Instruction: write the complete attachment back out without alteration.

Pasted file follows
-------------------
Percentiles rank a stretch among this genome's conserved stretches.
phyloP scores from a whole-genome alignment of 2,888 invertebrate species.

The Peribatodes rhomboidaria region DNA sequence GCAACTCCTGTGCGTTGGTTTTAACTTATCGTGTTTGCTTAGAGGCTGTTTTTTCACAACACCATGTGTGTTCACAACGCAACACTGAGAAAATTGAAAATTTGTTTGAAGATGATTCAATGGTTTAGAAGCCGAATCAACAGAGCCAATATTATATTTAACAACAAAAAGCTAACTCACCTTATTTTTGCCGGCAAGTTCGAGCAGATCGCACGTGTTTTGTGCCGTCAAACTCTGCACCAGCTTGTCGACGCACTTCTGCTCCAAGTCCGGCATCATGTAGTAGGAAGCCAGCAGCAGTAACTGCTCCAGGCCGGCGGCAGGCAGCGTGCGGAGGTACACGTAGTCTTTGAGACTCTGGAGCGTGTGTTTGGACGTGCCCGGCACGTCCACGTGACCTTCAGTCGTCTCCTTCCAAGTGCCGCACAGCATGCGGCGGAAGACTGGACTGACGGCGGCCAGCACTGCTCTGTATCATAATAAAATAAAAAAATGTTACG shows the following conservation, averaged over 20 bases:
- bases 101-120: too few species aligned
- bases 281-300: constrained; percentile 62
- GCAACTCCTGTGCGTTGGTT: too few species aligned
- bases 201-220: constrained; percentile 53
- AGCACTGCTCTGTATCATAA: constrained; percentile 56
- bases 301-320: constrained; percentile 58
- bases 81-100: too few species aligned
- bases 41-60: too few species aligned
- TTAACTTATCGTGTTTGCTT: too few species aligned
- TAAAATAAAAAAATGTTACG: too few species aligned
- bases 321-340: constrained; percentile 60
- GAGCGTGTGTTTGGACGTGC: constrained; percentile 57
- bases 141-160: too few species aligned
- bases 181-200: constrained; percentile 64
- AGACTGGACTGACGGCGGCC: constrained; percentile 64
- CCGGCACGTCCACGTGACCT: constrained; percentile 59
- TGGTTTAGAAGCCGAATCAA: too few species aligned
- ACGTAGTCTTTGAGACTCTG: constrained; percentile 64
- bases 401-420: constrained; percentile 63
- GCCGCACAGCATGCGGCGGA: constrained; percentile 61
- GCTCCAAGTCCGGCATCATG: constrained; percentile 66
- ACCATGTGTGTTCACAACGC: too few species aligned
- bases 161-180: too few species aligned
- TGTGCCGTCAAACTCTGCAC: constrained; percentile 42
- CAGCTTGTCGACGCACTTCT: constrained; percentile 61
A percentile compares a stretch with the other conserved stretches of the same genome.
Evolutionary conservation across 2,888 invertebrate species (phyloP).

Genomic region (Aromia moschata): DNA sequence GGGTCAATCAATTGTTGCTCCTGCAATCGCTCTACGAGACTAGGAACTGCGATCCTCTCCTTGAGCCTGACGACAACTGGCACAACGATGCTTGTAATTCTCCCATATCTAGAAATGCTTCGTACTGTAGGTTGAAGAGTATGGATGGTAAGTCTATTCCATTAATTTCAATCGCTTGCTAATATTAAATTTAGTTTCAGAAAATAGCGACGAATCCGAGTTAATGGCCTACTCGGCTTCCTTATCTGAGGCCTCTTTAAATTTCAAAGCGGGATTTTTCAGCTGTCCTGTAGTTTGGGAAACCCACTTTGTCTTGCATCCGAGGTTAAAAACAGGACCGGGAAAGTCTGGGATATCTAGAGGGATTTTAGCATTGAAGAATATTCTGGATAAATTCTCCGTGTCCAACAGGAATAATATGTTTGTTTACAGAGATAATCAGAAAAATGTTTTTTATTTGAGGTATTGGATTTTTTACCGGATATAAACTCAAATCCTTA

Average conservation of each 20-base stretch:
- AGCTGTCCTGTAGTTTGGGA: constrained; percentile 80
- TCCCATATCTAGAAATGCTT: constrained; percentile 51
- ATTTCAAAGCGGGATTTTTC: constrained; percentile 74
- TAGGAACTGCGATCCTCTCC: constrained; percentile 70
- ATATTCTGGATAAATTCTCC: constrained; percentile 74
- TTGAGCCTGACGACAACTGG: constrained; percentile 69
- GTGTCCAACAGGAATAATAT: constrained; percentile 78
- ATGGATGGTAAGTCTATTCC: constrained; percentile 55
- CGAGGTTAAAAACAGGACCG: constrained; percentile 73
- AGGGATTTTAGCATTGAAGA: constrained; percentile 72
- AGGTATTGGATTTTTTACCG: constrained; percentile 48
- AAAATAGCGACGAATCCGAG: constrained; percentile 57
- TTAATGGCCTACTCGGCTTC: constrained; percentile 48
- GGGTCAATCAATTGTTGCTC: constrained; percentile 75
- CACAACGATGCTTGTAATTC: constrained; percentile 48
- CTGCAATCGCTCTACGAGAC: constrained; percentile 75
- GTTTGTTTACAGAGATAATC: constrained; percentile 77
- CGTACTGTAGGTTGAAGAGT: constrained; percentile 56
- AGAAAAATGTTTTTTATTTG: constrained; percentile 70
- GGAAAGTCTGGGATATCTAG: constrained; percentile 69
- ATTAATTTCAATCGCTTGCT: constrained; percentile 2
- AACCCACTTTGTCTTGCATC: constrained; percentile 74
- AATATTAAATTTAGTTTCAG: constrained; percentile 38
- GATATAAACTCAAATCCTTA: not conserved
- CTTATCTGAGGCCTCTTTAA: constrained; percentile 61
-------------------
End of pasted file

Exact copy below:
Percentiles rank a stretch among this genome's conserved stretches.
phyloP scores from a whole-genome alignment of 2,888 invertebrate species.

The Peribatodes rhomboidaria region DNA sequence GCAACTCCTGTGCGTTGGTTTTAACTTATCGTGTTTGCTTAGAGGCTGTTTTTTCACAACACCATGTGTGTTCACAACGCAACACTGAGAAAATTGAAAATTTGTTTGAAGATGATTCAATGGTTTAGAAGCCGAATCAACAGAGCCAATATTATATTTAACAACAAAAAGCTAACTCACCTTATTTTTGCCGGCAAGTTCGAGCAGATCGCACGTGTTTTGTGCCGTCAAACTCTGCACCAGCTTGTCGACGCACTTCTGCTCCAAGTCCGGCATCATGTAGTAGGAAGCCAGCAGCAGTAACTGCTCCAGGCCGGCGGCAGGCAGCGTGCGGAGGTACACGTAGTCTTTGAGACTCTGGAGCGTGTGTTTGGACGTGCCCGGCACGTCCACGTGACCTTCAGTCGTCTCCTTCCAAGTGCCGCACAGCATGCGGCGGAAGACTGGACTGACGGCGGCCAGCACTGCTCTGTATCATAATAAAATAAAAAAATGTTACG shows the following conservation, averaged over 20 bases:
- bases 101-120: too few species aligned
- bases 281-300: constrained; percentile 62
- GCAACTCCTGTGCGTTGGTT: too few species aligned
- bases 201-220: constrained; percentile 53
- AGCACTGCTCTGTATCATAA: constrained; percentile 56
- bases 301-320: constrained; percentile 58
- bases 81-100: too few species aligned
- bases 41-60: too few species aligned
- TTAACTTATCGTGTTTGCTT: too few species aligned
- TAAAATAAAAAAATGTTACG: too few species aligned
- bases 321-340: constrained; percentile 60
- GAGCGTGTGTTTGGACGTGC: constrained; percentile 57
- bases 141-160: too few species aligned
- bases 181-200: constrained; percentile 64
- AGACTGGACTGACGGCGGCC: constrained; percentile 64
- CCGGCACGTCCACGTGACCT: constrained; percentile 59
- TGGTTTAGAAGCCGAATCAA: too few species aligned
- ACGTAGTCTTTGAGACTCTG: constrained; percentile 64
- bases 401-420: constrained; percentile 63
- GCCGCACAGCATGCGGCGGA: constrained; percentile 61
- GCTCCAAGTCCGGCATCATG: constrained; percentile 66
- ACCATGTGTGTTCACAACGC: too few species aligned
- bases 161-180: too few species aligned
- TGTGCCGTCAAACTCTGCAC: constrained; percentile 42
- CAGCTTGTCGACGCACTTCT: constrained; percentile 61
A percentile compares a stretch with the other conserved stretches of the same genome.
Evolutionary conservation across 2,888 invertebrate species (phyloP).

Genomic region (Aromia moschata): DNA sequence GGGTCAATCAATTGTTGCTCCTGCAATCGCTCTACGAGACTAGGAACTGCGATCCTCTCCTTGAGCCTGACGACAACTGGCACAACGATGCTTGTAATTCTCCCATATCTAGAAATGCTTCGTACTGTAGGTTGAAGAGTATGGATGGTAAGTCTATTCCATTAATTTCAATCGCTTGCTAATATTAAATTTAGTTTCAGAAAATAGCGACGAATCCGAGTTAATGGCCTACTCGGCTTCCTTATCTGAGGCCTCTTTAAATTTCAAAGCGGGATTTTTCAGCTGTCCTGTAGTTTGGGAAACCCACTTTGTCTTGCATCCGAGGTTAAAAACAGGACCGGGAAAGTCTGGGATATCTAGAGGGATTTTAGCATTGAAGAATATTCTGGATAAATTCTCCGTGTCCAACAGGAATAATATGTTTGTTTACAGAGATAATCAGAAAAATGTTTTTTATTTGAGGTATTGGATTTTTTACCGGATATAAACTCAAATCCTTA

Average conservation of each 20-base stretch:
- AGCTGTCCTGTAGTTTGGGA: constrained; percentile 80
- TCCCATATCTAGAAATGCTT: constrained; percentile 51
- ATTTCAAAGCGGGATTTTTC: constrained; percentile 74
- TAGGAACTGCGATCCTCTCC: constrained; percentile 70
- ATATTCTGGATAAATTCTCC: constrained; percentile 74
- TTGAGCCTGACGACAACTGG: constrained; percentile 69
- GTGTCCAACAGGAATAATAT: constrained; percentile 78
- ATGGATGGTAAGTCTATTCC: constrained; percentile 55
- CGAGGTTAAAAACAGGACCG: constrained; percentile 73
- AGGGATTTTAGCATTGAAGA: constrained; percentile 72
- AGGTATTGGATTTTTTACCG: constrained; percentile 48
- AAAATAGCGACGAATCCGAG: constrained; percentile 57
- TTAATGGCCTACTCGGCTTC: constrained; percentile 48
- GGGTCAATCAATTGTTGCTC: constrained; percentile 75
- CACAACGATGCTTGTAATTC: constrained; percentile 48
- CTGCAATCGCTCTACGAGAC: constrained; percentile 75
- GTTTGTTTACAGAGATAATC: constrained; percentile 77
- CGTACTGTAGGTTGAAGAGT: constrained; percentile 56
- AGAAAAATGTTTTTTATTTG: constrained; percentile 70
- GGAAAGTCTGGGATATCTAG: constrained; percentile 69
- ATTAATTTCAATCGCTTGCT: constrained; percentile 2
- AACCCACTTTGTCTTGCATC: constrained; percentile 74
- AATATTAAATTTAGTTTCAG: constrained; percentile 38
- GATATAAACTCAAATCCTTA: not conserved
- CTTATCTGAGGCCTCTTTAA: constrained; percentile 61